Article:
Category: Archive

July possible for immigration hearings

February 17, 2011

By Staff Reporter

Whether or not the required hearing transpires will depend heavily on the workload faced by the panel, which is chaired by Pennsylvania GOP senator Arlen Specter.
Sources in Washington are indicating that an effort is now underway to move the bill more quickly along the legislative track.
But the measure’s progress is dependent to a considerable degree on what other immigration measures might be tossed into the debate.
Observers are waiting for movement from both the White House and that portion of the congressional GOP that is reluctantly, or openly hostile, to any reform that smacks of amnesty for illegal and undocumented immigrants.
The Kennedy/McCain measure, formally entitled the “Secure America and Orderly Immigration Act of 2005,” or S.1033, is a bipartisan effort with a matching House of Representatives equivalent already in play on the other sides of the Capitol building.
The New York Times reported in recent days that President Bush might soon propose immigration changes that would first tighten up border security before looking to possible law changes that would open a path to legalization for illegals already in the country.
The president has largely been absent from the immigration debate since he set forth his idea for temporary work visas in the opening days of 2004.
In a recent editorial headlined “Bush goes wobbly on immigration,” the Daily News in New York stated that Bush appeared to be losing his resolve on the immigration issue just as Congress was beginning to get to grips with it.
The editorial was supportive of the Kennedy/McCain bill.
The bill provides for, among other things, a three year non-immigrant work visa which could be renewed one time for a second three years.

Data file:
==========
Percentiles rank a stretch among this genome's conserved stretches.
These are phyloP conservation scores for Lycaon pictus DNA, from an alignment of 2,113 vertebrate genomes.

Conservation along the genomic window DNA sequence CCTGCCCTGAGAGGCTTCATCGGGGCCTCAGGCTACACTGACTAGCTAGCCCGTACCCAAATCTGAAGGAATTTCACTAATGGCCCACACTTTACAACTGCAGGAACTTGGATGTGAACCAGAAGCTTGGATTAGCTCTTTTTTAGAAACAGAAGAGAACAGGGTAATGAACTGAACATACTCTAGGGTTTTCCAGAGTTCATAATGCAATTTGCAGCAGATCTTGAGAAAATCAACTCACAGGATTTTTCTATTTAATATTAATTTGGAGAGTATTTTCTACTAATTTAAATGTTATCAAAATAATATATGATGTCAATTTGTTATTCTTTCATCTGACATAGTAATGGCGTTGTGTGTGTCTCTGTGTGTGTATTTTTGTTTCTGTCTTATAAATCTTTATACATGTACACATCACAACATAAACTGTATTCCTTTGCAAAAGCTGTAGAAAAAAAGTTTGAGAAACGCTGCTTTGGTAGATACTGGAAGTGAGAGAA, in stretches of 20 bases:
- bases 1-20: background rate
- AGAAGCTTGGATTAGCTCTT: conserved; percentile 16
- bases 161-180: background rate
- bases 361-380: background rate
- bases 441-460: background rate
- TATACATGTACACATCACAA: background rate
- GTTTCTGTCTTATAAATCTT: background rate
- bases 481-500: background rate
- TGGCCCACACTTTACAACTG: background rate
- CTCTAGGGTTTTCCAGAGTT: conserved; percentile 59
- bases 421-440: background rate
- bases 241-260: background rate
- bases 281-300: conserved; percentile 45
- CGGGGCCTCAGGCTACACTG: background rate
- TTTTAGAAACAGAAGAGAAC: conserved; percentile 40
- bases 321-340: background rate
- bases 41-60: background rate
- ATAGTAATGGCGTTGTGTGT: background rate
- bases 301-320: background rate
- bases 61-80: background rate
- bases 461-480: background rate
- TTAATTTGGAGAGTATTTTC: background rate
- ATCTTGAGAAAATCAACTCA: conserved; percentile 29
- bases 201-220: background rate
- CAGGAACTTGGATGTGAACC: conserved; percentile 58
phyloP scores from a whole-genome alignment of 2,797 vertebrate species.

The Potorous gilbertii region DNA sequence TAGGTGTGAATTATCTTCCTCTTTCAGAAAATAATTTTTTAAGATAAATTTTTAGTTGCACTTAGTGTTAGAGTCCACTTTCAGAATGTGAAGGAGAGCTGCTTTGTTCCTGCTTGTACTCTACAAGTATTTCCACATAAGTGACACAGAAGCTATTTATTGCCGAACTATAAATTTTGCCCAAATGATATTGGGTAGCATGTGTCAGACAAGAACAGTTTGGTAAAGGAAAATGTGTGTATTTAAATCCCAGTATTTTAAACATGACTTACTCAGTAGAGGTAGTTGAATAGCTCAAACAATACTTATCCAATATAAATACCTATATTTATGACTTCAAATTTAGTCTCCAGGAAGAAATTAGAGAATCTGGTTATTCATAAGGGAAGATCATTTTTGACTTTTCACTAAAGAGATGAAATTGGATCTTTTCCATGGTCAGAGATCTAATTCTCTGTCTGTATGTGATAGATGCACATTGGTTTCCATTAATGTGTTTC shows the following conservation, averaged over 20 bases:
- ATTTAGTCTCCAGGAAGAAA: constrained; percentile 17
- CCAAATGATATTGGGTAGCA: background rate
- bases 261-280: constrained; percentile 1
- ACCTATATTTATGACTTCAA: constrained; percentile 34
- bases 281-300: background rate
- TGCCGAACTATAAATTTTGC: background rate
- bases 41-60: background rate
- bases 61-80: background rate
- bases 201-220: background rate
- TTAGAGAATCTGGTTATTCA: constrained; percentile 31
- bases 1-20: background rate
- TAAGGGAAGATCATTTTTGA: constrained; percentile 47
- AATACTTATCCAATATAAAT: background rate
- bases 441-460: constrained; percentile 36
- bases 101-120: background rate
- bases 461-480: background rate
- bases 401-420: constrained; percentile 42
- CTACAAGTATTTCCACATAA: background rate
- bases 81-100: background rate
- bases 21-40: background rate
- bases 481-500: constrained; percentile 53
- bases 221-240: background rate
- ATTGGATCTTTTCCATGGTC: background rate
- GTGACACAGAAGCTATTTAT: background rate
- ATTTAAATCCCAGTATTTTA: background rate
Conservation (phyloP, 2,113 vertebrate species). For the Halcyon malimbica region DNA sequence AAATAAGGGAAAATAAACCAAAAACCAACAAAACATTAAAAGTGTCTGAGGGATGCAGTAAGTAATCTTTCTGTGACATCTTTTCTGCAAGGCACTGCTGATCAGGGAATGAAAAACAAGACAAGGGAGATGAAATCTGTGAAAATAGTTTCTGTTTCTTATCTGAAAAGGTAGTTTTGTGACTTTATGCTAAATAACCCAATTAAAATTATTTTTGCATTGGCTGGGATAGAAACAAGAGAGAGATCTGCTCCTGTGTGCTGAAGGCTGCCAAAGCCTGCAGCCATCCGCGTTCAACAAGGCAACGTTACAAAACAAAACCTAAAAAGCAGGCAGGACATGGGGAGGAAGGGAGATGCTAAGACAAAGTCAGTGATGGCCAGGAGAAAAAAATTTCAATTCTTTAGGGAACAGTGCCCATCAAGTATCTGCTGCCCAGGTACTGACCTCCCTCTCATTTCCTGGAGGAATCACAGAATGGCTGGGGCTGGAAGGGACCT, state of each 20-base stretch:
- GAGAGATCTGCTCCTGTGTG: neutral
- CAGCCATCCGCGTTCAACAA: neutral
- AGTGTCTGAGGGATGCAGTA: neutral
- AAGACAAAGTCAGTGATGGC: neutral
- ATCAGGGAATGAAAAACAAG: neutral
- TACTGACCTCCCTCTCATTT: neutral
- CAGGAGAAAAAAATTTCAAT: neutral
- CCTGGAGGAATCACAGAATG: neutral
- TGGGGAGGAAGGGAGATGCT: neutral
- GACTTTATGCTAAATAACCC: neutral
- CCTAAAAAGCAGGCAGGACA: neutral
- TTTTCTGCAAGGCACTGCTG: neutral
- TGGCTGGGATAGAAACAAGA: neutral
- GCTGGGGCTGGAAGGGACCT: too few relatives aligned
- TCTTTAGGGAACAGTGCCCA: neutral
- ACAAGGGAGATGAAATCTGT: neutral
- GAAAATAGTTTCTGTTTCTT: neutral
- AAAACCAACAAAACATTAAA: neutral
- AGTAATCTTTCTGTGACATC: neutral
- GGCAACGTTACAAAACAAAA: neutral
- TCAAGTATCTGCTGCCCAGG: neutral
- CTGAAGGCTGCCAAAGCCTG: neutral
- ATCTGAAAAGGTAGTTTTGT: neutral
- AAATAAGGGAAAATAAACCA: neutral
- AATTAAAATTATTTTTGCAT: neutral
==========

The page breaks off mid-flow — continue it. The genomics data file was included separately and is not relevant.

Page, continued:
This provision appears to reflect President Bush’s desire to see a guest worker program. The bill dubs it the “Essential Worker Visa Program.”
Most crucially for the undocumented Irish, the bill further proposes an earned legalization process for the undocumented, an aspect of the bill that is certain to attract the strongest response from congressional critics
The legalization process is outlined in a part of the bill headed “Adjustment of Status for H-5B Non-Immigrants.”
The proposal would allow those undocumented on the date of the bill’s introduction to register for a temporary visa (H-5B) that would be valid for six years.
Applicants would have to show work history, a “clean criminal record,” and convince immigration authorities they were not a security problem in order to be eligible for a temporary visa.
Upon receipt of the visa, the undocumented individual would receive work and travel authorization. Their spouses and children would also be eligible for the same visa.
In order to then qualify for permanent status, according to the bill’s language, “individuals would have to meet a future work requirement, clear additional security/background checks, pay substantial fines and application fees [$2000 or more per adult] as well as back taxes, and meet English/civics requirements.”
Meanwhile, the Irish government is inviting applications for its annual grants to Irish immigration centers in major U.S. cities.
Application forms are available from Irish consulates in San Francisco, Chicago, Boston and New York, or the embassy in Washington. Details are also available on the Irish government’s Department of Foreign Affairs website, www.dfa.ie.
Last year, the Irish government distributed $653,241 to Irish immigration centers in the U.S.
“The amount available this year will be further increased, reflecting the high priority the Government accords to the welfare of the Irish in the U.S. and our particular concern for the undocumented Irish,” a DFA statement said.
Applications for grants should be submitted to the appropriate consulate or the embassy by July 8. Payments of grants will be made before the end of September.

Other Articles You Might Like

Sign up to our Daily Newsletter

Click to access the login or register cheese